Kazakhstan aims to reduce the threat of antimicrobial resistance in food and agriculture

FAO experts visit a state veterinary lab in Nur-Sultan, Kazakhstan @FAO/Dinara Bekmagambetova

Nur-Sultan, Kazakhstan - The Food and Agriculture Organization of the United Nations (FAO) in collaboration with the Ministry of Agriculture of the Republic of Kazakhstan has conducted an assessment of the national antimicrobial resistance (AMR) surveillance system and laboratories in the food and agriculture sectors in Kazakhstan.  

The assessment mission aimed to identify and recommend the next steps to improve the national surveillance capacities for the detection of AMR in the food and agriculture sectors using the FAO Assessment Tool for Laboratories and AMR Surveillance Systems (FAO-ATLASS).

During the five-day mission, meetings were held with key national experts for AMR surveillance in food and agriculture and representatives from other sectors to collect information on the context of AMR surveillance and monitoring activities ongoing in Kazakhstan. FAO representatives also visited several national laboratories mapping available analytical capacities for AMR detection and assessing activities on data collection and analysis, governance structure linked to surveillance, communication, and sustainability. The results and the recommendation of the assessment are expected to help Kazakhstan prioritize interventions for improvement and to inform FAO for planning further activities to better support the country.


Global health priority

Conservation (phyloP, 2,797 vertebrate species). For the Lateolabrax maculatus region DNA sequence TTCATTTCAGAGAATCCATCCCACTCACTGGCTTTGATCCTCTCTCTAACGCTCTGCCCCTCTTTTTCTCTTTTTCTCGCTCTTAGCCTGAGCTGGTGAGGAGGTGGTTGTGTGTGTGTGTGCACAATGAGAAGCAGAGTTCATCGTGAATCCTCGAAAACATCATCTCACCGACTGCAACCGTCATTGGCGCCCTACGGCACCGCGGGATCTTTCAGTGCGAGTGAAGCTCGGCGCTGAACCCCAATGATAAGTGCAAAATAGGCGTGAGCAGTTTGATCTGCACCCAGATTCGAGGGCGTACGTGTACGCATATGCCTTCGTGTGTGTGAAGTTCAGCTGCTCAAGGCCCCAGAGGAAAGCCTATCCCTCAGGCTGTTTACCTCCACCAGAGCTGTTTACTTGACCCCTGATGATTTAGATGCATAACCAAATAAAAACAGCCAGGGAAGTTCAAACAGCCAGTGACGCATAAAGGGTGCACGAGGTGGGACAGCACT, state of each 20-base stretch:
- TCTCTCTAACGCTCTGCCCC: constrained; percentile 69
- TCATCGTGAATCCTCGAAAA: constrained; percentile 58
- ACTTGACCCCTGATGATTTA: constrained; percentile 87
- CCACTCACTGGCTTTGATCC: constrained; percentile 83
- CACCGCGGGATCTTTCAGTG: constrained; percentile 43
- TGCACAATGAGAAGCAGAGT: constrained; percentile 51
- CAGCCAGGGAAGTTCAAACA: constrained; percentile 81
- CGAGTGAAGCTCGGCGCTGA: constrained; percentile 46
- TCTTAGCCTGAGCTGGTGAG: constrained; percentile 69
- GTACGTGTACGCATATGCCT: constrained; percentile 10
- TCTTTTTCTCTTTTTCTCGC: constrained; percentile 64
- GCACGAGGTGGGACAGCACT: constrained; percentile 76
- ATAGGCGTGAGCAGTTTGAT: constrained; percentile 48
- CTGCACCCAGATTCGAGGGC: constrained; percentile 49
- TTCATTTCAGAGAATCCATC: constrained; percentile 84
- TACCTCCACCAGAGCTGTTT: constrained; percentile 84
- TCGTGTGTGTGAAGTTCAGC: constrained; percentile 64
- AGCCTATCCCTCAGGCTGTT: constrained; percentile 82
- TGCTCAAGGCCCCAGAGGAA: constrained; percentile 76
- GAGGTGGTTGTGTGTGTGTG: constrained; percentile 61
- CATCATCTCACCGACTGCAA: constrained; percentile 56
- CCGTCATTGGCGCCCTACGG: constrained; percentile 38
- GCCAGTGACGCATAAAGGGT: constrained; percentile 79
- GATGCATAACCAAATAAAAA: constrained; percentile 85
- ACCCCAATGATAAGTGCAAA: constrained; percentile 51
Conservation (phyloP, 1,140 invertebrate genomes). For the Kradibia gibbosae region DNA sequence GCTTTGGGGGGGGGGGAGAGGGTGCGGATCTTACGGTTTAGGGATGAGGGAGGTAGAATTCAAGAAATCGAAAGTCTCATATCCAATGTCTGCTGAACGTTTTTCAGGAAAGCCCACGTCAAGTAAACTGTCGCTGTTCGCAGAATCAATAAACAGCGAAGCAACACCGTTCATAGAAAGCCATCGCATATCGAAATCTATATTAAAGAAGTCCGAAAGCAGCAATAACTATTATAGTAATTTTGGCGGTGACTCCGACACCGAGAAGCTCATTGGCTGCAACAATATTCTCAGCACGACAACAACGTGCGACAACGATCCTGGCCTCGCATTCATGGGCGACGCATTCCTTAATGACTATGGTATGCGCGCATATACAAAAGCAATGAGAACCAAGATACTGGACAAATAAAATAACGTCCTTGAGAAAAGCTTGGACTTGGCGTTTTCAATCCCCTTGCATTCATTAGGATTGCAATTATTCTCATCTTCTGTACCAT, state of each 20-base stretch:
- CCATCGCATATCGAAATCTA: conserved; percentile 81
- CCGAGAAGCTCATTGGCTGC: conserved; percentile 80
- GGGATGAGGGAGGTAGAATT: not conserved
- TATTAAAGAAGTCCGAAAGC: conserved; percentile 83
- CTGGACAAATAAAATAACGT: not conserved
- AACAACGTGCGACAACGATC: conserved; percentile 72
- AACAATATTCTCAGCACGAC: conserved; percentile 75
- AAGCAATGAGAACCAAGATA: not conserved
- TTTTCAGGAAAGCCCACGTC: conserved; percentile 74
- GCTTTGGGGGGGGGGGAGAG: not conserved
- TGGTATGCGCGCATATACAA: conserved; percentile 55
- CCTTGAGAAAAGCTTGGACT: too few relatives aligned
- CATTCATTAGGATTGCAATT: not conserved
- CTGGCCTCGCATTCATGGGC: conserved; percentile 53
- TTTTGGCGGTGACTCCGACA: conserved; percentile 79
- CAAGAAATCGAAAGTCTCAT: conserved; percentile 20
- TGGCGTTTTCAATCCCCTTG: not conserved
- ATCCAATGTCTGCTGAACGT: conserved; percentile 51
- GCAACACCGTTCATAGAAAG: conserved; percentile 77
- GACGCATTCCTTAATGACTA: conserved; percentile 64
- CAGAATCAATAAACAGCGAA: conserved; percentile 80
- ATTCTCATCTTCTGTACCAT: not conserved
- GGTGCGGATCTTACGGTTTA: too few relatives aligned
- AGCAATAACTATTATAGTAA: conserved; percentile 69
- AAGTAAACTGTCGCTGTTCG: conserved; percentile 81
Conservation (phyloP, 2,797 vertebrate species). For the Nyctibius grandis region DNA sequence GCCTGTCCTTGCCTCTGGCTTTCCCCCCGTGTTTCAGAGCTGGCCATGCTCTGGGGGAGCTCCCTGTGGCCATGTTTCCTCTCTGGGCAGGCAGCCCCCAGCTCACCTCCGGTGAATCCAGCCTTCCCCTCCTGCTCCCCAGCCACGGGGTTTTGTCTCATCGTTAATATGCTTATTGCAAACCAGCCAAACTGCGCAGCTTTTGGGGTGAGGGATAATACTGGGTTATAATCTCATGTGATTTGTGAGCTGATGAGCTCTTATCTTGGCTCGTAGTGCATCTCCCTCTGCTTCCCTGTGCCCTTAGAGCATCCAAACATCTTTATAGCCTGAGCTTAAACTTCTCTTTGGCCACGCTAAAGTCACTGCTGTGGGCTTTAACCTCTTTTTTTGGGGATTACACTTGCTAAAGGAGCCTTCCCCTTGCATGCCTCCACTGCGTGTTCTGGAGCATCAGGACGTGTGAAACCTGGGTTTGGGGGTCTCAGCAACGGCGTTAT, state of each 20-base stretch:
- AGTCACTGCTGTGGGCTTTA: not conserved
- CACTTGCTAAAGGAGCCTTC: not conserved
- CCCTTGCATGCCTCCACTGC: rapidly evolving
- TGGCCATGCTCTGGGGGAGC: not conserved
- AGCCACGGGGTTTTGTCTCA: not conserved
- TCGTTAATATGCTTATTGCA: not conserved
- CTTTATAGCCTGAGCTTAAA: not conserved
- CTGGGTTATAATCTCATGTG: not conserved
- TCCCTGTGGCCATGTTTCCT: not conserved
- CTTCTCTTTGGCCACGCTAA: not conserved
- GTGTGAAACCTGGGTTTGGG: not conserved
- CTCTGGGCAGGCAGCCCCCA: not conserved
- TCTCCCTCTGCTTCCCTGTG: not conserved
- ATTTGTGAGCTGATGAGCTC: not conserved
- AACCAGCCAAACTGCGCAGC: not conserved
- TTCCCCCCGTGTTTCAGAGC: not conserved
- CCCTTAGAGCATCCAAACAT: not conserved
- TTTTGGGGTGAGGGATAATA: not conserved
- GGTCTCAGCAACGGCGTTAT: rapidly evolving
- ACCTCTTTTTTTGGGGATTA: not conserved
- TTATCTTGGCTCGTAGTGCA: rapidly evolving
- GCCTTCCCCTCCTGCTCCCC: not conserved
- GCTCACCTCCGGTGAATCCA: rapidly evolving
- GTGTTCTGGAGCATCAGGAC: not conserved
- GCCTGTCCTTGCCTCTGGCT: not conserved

Antimicrobial resistance is a global health priority due to its high negative impacts on human and animal health, food safety, livelihoods and sustainable development of the agriculture sector. Resistance arising in one geographical location or species can spread with ease to other geographical locations or spill over into other species and impact developed and developing countries alike.

The consequences of AMR include the failure to successfully treat human and animal infections, leading to more severe or prolonged illness and death. It also results in animal and crop production losses jeopardizing the livelihoods and food security of the poor farming communities. The indirect impacts of AMR extend beyond health risks or reduced productivity, and include higher costs for treatment and healthcare, and a significant drain on national and global resources. In 2019, 5 million human deaths were associated with bacterial antimicrobial resistance worldwide, including 1.3 million human fatalities attributable to bacterial AMR.

FAO plays a key role in supporting governments, producers, traders and other stakeholders to move towards the responsible use of antimicrobials in agriculture, thus helping reduce antimicrobial resistance in agrifood systems. Strengthening AMR surveillance, including the improvement of laboratory capacities, is one of the five objectives of the FAO Action Plan on AMR 2021–2025.

FAO-ATLASS has been used to date in Armenia, Belarus, Kyrgyzstan, Tajikistan, and Ukraine, as well as in several countries in Africa, Asia, and Latin America.